Lesson 1

Stacking Up in Java: Understanding Stacks Data Structure

Overview and Actualization

Hello, dear student! Today's lesson will take you on an exciting journey through Stacks, a powerful tool in Java. In programming, Stacks are fundamental data structures utilized in various applications. Our goal for this lesson is to understand the concept of Stacks, learn how to implement and manipulate them in Java and delve deep into their complexities. Let's get started!

Introduction to Stacks

First and foremost, let's understand what a Stack is. Imagine a stack of plates that you can only remove from the top. That's precisely what a Stack is: a Last-In, First-Out (LIFO) structure. Stacks are used in memory management, backtracking algorithms, and more. The key operations involved are Push (adding an element to the top of the stack), Pop (removing the topmost element), and Peek (looking at the topmost element without removing it).

Stack Implementation

Java provides two common ways to implement Stacks: Array-based and Linked-list-based. In the former, we use an array to store the elements to create the Stack; in the latter, we use a linked list instead. Let's look into creating a Stack using an array in Java:

Java
1class Stack{ 2 int size; 3 int top=-1; 4 int[] stackArray; 5 6 public Stack(int size){ 7 this.size = size; 8 stackArray = new int[size]; 9 } 10}

top represents the index in the stackArray that is currently the top element of the stack. It is initialized to -1, showing the stack is empty, and there is no valid index for the top element.

Stack Operations – Push

A Stack involves three operations - Push, Pop, and Peek. In an array-based Stack, the Push operation adds a new element at the top of the Stack. Here’s how we can write a push function:

Java
1public void push(int data){ 2 if(top < size - 1){ 3 stackArray[++top] = data; 4 } else { 5 System.out.println("Stack Overflows"); 6 } 7}

Before adding the element, the method checks if the stack is full by comparing top with size-1(maximum array index). If it's less, we still have room to insert the element; otherwise, it gives a "Stack Overflows" message. The ++top operation increments the top variable (which represents the top element index in the stack) by one and then uses this new value as an index to add the data element into the stackArray.

Stack Operations – Pop

The Pop operation removes the topmost element from the Stack.

Java
1public int pop() { 2 if (top > -1) { 3 return stackArray[top--]; 4 } else { 5 System.out.println("Stack Underflows"); 6 return -1; 7 } 8}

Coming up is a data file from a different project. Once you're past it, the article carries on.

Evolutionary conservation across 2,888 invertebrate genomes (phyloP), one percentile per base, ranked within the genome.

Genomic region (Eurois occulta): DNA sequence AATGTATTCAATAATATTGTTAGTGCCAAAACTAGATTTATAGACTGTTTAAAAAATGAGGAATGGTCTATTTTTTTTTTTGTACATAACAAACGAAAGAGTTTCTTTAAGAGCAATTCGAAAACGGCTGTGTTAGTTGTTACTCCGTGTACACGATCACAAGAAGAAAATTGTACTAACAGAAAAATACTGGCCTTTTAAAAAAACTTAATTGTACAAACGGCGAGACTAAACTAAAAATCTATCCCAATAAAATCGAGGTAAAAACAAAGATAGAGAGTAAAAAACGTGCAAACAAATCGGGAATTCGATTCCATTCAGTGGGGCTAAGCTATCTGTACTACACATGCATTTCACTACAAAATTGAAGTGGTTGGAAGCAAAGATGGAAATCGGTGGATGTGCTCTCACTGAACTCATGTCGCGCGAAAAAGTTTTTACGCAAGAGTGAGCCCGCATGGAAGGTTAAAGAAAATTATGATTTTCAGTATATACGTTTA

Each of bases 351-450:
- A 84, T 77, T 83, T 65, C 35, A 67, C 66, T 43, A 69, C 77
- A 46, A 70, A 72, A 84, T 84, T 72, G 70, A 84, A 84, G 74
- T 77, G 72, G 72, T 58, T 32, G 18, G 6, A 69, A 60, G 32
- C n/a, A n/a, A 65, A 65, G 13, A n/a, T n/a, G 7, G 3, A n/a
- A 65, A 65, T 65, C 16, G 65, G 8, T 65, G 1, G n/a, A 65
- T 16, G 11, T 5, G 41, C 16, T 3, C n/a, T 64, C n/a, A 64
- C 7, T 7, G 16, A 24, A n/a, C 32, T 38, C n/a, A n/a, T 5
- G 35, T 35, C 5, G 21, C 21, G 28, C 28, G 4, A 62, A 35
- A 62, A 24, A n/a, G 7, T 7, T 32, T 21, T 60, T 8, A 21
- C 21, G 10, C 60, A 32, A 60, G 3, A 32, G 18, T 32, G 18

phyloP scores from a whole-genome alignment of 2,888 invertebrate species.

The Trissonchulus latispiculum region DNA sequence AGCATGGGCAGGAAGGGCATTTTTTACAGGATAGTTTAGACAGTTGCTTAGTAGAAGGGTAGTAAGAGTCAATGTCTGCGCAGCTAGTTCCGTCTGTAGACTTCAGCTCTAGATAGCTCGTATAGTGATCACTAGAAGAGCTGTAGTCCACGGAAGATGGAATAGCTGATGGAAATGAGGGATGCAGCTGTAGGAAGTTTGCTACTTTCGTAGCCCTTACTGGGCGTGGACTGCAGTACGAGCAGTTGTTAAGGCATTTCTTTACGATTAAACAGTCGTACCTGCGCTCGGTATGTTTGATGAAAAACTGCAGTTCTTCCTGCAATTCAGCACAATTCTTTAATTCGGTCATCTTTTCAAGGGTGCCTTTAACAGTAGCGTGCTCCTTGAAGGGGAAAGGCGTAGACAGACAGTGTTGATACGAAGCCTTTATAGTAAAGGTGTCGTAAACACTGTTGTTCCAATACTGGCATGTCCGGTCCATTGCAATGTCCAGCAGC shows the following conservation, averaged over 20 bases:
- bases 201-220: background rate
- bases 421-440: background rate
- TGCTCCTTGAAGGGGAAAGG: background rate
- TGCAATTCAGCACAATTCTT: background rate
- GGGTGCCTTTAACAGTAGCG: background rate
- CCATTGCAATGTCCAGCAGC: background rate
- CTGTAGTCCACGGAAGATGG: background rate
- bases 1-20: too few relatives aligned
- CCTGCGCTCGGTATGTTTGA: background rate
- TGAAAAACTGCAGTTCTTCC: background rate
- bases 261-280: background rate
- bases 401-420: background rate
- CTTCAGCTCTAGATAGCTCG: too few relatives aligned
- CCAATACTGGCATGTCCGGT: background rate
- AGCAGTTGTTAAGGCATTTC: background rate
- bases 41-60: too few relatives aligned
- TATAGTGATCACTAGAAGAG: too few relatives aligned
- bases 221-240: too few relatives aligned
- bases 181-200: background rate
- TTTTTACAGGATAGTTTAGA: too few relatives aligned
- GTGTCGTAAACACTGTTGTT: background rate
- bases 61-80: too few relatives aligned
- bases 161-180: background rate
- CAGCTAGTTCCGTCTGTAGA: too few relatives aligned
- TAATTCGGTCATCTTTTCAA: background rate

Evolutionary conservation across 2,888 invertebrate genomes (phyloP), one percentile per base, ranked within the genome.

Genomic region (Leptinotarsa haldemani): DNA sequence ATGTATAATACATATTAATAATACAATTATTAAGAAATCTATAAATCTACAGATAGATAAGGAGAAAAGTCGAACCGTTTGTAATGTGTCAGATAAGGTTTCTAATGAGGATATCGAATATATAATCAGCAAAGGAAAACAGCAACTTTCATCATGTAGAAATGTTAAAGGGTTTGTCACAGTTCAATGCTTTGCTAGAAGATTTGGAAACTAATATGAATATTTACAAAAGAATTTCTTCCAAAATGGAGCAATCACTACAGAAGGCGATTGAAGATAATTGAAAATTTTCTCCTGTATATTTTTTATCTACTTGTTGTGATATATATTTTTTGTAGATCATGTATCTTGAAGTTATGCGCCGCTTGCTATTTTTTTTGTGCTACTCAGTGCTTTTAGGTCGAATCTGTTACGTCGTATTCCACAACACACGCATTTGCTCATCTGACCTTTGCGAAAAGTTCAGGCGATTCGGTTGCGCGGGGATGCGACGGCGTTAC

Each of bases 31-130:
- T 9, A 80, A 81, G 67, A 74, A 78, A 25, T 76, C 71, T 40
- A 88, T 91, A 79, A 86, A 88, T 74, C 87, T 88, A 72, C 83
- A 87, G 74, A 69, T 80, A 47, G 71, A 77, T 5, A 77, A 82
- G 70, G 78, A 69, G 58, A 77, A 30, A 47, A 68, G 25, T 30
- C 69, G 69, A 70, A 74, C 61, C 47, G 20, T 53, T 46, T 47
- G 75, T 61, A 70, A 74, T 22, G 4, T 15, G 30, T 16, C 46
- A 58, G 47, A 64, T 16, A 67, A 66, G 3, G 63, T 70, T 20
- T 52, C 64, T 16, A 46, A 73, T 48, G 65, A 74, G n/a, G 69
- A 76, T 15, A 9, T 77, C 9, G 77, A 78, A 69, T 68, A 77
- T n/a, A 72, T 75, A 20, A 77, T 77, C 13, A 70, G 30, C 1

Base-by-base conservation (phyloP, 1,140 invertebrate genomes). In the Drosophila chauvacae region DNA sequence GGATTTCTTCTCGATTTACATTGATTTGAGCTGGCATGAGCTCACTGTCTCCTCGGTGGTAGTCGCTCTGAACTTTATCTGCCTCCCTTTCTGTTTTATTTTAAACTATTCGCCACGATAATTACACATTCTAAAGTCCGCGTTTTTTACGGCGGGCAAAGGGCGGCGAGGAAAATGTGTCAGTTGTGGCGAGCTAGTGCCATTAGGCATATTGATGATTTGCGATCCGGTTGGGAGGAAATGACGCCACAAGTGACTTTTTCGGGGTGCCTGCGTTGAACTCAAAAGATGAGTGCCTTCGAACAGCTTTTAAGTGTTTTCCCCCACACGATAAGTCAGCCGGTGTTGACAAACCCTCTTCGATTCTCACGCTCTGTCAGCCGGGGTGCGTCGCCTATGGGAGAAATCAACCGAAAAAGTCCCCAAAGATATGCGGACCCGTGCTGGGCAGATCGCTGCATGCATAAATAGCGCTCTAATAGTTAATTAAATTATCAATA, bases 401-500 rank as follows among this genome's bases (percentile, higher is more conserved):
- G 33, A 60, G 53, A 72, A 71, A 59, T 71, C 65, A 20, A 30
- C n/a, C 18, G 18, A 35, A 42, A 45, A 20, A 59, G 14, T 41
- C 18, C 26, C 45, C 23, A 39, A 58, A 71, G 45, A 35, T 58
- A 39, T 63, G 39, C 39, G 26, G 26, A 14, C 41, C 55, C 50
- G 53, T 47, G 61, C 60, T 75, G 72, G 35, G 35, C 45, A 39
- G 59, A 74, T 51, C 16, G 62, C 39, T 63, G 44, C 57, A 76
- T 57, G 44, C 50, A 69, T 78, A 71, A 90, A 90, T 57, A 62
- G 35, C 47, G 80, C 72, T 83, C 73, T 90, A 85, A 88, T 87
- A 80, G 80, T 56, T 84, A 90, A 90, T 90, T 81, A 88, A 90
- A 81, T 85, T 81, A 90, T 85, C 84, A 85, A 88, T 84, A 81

This method removes and returns the top item of the stack. It checks if the stack is empty by checking if top is greater than -1. If it is, it decrements top and returns the element that was just removed from the top of the stack. Notice that we do not actually remove the element from the array. We decrease the top variable, so it no longer points to the popped element.

Stack Operations – Peek

Lastly, the Peek operation returns the topmost element without removing it from the Stack.

Java
1public int peek() { 2 if (top > -1) { 3 return stackArray[top]; 4 } else { 5 System.out.println("Stack is Empty"); 6 return -1; 7 } 8}
Stack Complexity Analysis

Since we perform them at one end of the data structure, the Push, Pop, and Peek operations take constant time, represented as O(1). Space complexity refers to the space taken by the Stack, proportional to the number of elements. Hence, it is represented as O(n), where n is the number of elements in the Stack.

Java's Built-In Stack Class

While understanding the stack's inner structure is vital for knowing its possibilities, we don't need to implement it ourselves. Java provides a built-in Stack class located in the java.util package. This class offers methods to perform the necessary operations such as push(), pop(), peek() etc.

Here's an example of how you can use the built-in Stack class.

Java
1import java.util.Stack; 2 3class Main { 4 public static void main(String[] args) { 5 Stack<Integer> stack = new Stack<>(); 6 7 // Performing the push operation 8 stack.push(10); 9 stack.push(20); 10 stack.push(30); 11 12 System.out.println("Stack: " + stack); 13 14 // Performing the pop operation 15 int popped = stack.pop(); 16 System.out.println("Popped from stack: " + popped); 17 18 // Performing the peek operation 19 int peeked = stack.peek(); 20 System.out.println("Peeked from stack: " + peeked); 21 } 22}

The output will be:

1Stack: [10, 20, 30] 2Popped from stack: 30 3Peeked from stack: 20

This example showcases the creation of a Stack and the utilization of the push(), pop(), and peek() methods. Besides these operations, Java's Stack class also includes methods like isEmpty() to check if the stack is empty, search(Object o) to find the 1-based position from the top of the stack where an object is located, remove(Object o) and remove(int index) to remove an object or an object at a specific index, and others.

Lesson Summary and Practice Announcement

Congratulations, you've completed the lesson on Stacks in Java! You will now proceed to the practice sessions using the concepts learned here. These hands-on practice exercises will help solidify your knowledge and improve your problem-solving skills. So, get ready to roll up your sleeves and dive right in!

Enjoy this lesson? Now it's time to practice with Cosmo!

Practice is how you turn knowledge into actual skills.